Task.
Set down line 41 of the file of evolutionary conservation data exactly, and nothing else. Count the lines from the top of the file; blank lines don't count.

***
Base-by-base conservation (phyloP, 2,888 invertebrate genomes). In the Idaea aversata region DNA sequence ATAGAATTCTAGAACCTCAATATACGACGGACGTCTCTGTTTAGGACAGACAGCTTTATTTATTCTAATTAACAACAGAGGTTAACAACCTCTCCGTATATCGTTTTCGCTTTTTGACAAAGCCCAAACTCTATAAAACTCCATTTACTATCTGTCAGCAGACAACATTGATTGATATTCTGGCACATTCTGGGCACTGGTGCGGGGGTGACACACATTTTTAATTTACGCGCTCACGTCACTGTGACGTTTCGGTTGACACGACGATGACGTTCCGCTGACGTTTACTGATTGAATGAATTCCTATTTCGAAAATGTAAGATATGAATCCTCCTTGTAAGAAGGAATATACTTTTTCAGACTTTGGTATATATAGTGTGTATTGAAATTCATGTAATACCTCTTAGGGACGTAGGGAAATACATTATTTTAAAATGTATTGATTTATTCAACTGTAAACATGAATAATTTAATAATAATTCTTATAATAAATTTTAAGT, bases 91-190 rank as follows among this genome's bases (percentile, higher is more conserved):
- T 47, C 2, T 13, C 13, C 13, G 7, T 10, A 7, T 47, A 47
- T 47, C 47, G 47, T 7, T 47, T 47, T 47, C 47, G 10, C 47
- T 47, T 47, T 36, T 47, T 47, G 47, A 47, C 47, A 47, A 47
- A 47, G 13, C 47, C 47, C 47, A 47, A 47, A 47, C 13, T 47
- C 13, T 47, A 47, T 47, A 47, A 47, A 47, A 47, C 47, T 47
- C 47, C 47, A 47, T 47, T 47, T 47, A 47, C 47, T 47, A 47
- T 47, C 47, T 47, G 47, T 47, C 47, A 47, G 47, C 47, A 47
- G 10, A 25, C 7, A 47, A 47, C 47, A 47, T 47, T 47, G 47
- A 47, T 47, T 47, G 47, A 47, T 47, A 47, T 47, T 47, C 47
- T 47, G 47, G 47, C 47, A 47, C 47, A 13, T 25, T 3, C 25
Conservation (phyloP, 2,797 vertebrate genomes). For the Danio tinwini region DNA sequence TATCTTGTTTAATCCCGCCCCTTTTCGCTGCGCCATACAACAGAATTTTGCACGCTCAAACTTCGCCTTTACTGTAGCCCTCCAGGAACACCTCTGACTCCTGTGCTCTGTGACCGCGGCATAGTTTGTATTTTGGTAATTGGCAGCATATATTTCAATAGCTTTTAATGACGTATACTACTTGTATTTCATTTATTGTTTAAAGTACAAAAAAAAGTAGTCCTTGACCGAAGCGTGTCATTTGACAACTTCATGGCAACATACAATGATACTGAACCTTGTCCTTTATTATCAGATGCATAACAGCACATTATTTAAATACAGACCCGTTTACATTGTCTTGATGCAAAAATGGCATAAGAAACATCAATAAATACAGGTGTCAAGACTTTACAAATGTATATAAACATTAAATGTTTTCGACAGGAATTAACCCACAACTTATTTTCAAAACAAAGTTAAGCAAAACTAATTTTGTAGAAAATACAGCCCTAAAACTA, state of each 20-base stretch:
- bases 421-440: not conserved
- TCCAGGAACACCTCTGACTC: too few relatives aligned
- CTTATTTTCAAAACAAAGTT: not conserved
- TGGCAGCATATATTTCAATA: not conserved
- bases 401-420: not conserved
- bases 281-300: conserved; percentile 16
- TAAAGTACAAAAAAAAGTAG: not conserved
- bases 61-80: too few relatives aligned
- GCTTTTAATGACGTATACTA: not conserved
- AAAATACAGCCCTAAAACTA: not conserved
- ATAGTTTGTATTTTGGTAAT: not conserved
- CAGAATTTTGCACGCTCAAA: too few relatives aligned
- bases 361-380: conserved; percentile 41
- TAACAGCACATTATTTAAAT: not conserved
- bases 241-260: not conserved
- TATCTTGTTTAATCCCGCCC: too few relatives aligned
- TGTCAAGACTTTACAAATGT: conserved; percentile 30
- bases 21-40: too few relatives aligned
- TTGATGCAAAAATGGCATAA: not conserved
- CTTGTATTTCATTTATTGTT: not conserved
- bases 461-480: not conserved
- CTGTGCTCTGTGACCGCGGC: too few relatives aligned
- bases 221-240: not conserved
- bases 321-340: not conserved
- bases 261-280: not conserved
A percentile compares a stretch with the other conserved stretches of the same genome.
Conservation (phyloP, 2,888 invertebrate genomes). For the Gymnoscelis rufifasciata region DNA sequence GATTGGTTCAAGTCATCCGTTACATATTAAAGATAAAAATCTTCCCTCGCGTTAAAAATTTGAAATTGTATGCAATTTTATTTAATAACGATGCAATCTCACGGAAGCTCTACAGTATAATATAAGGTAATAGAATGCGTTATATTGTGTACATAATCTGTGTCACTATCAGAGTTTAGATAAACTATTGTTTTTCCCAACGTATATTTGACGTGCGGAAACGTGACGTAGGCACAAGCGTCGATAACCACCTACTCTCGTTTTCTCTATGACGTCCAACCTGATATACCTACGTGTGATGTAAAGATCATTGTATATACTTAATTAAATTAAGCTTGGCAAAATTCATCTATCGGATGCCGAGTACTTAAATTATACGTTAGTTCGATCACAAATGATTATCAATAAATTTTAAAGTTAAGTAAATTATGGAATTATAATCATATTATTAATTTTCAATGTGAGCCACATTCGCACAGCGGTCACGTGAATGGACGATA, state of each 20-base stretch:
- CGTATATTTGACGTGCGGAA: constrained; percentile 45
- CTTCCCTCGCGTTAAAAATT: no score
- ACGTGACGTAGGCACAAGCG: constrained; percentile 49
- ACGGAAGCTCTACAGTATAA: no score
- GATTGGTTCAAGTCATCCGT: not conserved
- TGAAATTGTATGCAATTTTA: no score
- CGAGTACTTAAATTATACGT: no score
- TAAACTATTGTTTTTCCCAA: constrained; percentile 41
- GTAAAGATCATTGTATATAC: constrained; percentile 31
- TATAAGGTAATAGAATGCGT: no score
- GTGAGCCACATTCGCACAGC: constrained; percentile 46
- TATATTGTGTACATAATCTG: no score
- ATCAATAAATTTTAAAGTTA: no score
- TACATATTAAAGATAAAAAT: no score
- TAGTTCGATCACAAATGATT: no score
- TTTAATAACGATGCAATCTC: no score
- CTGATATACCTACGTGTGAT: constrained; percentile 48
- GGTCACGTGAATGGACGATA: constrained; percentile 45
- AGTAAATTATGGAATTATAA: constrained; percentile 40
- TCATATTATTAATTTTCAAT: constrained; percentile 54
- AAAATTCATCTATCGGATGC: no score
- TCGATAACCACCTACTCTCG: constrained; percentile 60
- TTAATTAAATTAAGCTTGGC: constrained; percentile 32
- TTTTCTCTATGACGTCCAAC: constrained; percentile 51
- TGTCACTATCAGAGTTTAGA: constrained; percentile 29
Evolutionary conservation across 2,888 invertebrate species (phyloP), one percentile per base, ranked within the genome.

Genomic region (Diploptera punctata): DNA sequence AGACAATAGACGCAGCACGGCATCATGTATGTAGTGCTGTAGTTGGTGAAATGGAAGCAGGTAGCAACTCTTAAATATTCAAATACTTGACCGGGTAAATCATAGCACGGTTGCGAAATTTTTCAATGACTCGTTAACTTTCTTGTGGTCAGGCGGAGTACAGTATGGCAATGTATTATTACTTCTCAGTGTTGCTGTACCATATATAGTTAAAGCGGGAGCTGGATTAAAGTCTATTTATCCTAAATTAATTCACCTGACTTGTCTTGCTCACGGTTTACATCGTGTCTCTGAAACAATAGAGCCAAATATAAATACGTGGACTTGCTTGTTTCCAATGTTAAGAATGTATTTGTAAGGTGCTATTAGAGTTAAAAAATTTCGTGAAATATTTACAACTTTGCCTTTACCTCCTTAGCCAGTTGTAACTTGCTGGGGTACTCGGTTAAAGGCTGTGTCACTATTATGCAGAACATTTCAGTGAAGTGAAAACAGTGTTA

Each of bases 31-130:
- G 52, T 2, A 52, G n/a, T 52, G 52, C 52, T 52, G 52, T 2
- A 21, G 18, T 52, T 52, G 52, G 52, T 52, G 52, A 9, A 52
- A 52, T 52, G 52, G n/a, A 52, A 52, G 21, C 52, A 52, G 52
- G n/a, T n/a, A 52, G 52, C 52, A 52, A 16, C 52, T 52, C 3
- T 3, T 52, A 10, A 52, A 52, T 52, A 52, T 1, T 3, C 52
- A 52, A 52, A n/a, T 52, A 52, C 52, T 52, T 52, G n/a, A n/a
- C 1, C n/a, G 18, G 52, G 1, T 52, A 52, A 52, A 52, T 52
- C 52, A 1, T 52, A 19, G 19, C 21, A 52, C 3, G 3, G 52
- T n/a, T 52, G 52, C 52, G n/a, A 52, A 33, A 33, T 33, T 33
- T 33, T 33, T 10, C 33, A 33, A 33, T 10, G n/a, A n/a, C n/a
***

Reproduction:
- CTTCCCTCGCGTTAAAAATT: no score